Fortunately for the United States, though, China may be even more inept. It may be hard for outsiders to peek inside the shiny new hardware fielded by the People’s Liberation Army (PLA) over the past quarter-century. Chinese warships, planes, and other military implements are “black boxes” to foreign observers in peacetime, and PLA commanders jealously guard their secrets. It is safe to say China is not immune to R&D and manufacturing woes of its own, to say nothing of Murphy’s Law. Gauging their magnitude is a matter for Western intelligence communities.
Diplomacy is another question. Until about a decade ago China-watchers, including yours truly, marveled at Beijing’s assiduous efforts to amass “soft power” and ease worries about its swift rise to regional economic and military prominence. That was smart diplomacy. The Ming Dynasty admiral Zheng He was the beneficent face of China’s “charm offensive,” a.k.a. “smile diplomacy” toward fellow Asians. Because Zheng He voyaged through Southeast and South Asia without attempting territorial conquest, went the narrative, Communist China was incapable of abusing its neighbors. It was a new, benign type of sea power—in sharp contrast to Western empires of bygone centuries.
Then Beijing summarily jettisoned its charm offensive. No longer was Zheng He the face of Chinese regional diplomacy. The “Hegemonic King” extolled in Sun Tzu’s classic treatise The Art of War—a contender so strong and resolute that it overawed its neighbors and kept them from making common cause against it—made a better model for the new approach. Soft power no longer meant a power of civilizational attraction that lulled target audiences into acquiescence; it meant the ability to intimidate.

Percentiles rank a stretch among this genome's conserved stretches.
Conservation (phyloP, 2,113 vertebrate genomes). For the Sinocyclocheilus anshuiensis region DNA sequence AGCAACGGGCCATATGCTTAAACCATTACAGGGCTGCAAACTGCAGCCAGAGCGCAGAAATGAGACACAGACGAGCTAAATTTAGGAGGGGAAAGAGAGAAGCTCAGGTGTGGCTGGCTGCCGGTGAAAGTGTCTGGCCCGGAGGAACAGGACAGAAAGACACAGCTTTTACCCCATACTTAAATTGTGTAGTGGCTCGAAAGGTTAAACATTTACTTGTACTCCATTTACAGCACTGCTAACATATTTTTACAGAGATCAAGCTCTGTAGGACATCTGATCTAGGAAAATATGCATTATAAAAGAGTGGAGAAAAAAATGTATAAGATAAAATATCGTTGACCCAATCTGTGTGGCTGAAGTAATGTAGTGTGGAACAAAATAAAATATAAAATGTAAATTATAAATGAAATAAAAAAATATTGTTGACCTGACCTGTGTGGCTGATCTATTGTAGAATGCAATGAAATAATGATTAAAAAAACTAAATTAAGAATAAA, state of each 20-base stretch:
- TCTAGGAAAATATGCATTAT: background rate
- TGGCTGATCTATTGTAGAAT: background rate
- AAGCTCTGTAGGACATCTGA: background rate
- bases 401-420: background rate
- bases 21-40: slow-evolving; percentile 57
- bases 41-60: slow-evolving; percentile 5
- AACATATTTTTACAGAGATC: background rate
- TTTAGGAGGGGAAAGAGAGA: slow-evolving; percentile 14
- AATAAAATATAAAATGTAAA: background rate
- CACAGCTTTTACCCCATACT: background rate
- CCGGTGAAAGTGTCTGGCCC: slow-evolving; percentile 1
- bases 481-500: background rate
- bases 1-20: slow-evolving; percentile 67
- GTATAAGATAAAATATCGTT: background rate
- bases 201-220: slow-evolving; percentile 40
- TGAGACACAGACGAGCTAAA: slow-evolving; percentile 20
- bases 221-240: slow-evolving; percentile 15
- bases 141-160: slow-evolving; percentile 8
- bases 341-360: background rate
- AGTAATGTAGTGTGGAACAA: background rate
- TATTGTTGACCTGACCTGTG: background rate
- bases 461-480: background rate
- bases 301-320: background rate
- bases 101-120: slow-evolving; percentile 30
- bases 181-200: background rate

And indeed, over the past decade, Chinese officialdom has seemingly gone out of its way to affront China’s neighbors. It glowers rather than smile. China’s foreign minister publicly dressed down his Southeast Asian counterparts: “China is a big country and other countries are small countries and that is just a fact.” Might makes right. Beijing has repeatedly deployed the maritime militia, coast guard, and navy to bully Southeast Asians and deny them their maritime rights as codified by treaty. It flouted an international court ruling striking down its claims. It has repeatedly stoked conflict with India, its giant nuclear-armed neighbor. And on and on.
In short, Beijing is guilty of foreseeably self-defeating behavior. At this juncture it’s doubtful it could reinstate the softly, softly approach even if Xi Jinping and his henchmen wanted to. Memories run long. No one would believe fresh assurances of China’s benign intent. Small wonder China’s bench of allies and partners is shallow and unimpressive while America’s is deep—and getting deeper. It is possible that Beijing has committed fewer mistakes than Washington in the strategic competition to date—but its diplomatic malpractice is a real doozy.
That the balance of folly favors the United States and its friends is no cause for complacency, though. Carl von Clausewitz counsels that failure is always an option in strategic competition or warfare. Clausewitz would concur with King Archidamus: it’s natural to hope an antagonist will blunder, and to welcome and exploit such blunders when they occur. It is unsafe to depend on an opponent to defeat itself.
Let’s up our game—and be safe.
James Holmes is J. C. Wylie Chair of Maritime Strategy at the Naval War College and Contributing Editor at 19FortyFive. The views voiced here are his alone.